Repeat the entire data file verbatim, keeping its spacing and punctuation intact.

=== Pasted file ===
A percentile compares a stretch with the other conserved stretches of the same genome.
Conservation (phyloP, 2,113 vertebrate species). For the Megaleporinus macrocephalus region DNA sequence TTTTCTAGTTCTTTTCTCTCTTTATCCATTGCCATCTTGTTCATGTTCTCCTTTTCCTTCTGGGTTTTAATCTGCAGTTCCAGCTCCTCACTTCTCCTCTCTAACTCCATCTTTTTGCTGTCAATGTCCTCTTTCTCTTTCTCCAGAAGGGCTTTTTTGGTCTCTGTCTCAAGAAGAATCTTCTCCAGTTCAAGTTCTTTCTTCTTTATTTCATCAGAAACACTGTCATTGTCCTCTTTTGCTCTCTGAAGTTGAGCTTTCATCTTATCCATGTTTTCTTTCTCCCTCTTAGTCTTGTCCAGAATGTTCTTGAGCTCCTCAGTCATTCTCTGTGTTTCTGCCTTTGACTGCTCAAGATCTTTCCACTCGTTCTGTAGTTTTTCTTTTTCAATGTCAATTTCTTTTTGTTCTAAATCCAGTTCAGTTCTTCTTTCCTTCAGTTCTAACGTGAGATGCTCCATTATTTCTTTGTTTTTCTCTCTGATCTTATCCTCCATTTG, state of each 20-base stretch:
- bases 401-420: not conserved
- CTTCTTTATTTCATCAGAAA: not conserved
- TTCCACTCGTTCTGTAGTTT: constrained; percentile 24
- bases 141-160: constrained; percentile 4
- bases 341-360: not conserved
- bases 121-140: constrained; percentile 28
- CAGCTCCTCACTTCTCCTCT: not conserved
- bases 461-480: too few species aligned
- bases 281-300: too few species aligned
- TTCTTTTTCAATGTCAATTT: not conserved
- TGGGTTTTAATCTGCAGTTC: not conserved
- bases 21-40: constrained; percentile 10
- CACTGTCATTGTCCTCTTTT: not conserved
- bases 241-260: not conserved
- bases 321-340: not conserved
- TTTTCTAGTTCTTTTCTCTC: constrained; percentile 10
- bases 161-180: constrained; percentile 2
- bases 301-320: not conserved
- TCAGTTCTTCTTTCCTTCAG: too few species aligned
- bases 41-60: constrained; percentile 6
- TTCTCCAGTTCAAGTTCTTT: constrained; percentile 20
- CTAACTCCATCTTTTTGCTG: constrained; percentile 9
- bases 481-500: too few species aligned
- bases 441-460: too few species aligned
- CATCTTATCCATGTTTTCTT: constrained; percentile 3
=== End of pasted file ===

A percentile compares a stretch with the other conserved stretches of the same genome.
Conservation (phyloP, 2,113 vertebrate species). For the Megaleporinus macrocephalus region DNA sequence TTTTCTAGTTCTTTTCTCTCTTTATCCATTGCCATCTTGTTCATGTTCTCCTTTTCCTTCTGGGTTTTAATCTGCAGTTCCAGCTCCTCACTTCTCCTCTCTAACTCCATCTTTTTGCTGTCAATGTCCTCTTTCTCTTTCTCCAGAAGGGCTTTTTTGGTCTCTGTCTCAAGAAGAATCTTCTCCAGTTCAAGTTCTTTCTTCTTTATTTCATCAGAAACACTGTCATTGTCCTCTTTTGCTCTCTGAAGTTGAGCTTTCATCTTATCCATGTTTTCTTTCTCCCTCTTAGTCTTGTCCAGAATGTTCTTGAGCTCCTCAGTCATTCTCTGTGTTTCTGCCTTTGACTGCTCAAGATCTTTCCACTCGTTCTGTAGTTTTTCTTTTTCAATGTCAATTTCTTTTTGTTCTAAATCCAGTTCAGTTCTTCTTTCCTTCAGTTCTAACGTGAGATGCTCCATTATTTCTTTGTTTTTCTCTCTGATCTTATCCTCCATTTG, state of each 20-base stretch:
- bases 401-420: not conserved
- CTTCTTTATTTCATCAGAAA: not conserved
- TTCCACTCGTTCTGTAGTTT: constrained; percentile 24
- bases 141-160: constrained; percentile 4
- bases 341-360: not conserved
- bases 121-140: constrained; percentile 28
- CAGCTCCTCACTTCTCCTCT: not conserved
- bases 461-480: too few species aligned
- bases 281-300: too few species aligned
- TTCTTTTTCAATGTCAATTT: not conserved
- TGGGTTTTAATCTGCAGTTC: not conserved
- bases 21-40: constrained; percentile 10
- CACTGTCATTGTCCTCTTTT: not conserved
- bases 241-260: not conserved
- bases 321-340: not conserved
- TTTTCTAGTTCTTTTCTCTC: constrained; percentile 10
- bases 161-180: constrained; percentile 2
- bases 301-320: not conserved
- TCAGTTCTTCTTTCCTTCAG: too few species aligned
- bases 41-60: constrained; percentile 6
- TTCTCCAGTTCAAGTTCTTT: constrained; percentile 20
- CTAACTCCATCTTTTTGCTG: constrained; percentile 9
- bases 481-500: too few species aligned
- bases 441-460: too few species aligned
- CATCTTATCCATGTTTTCTT: constrained; percentile 3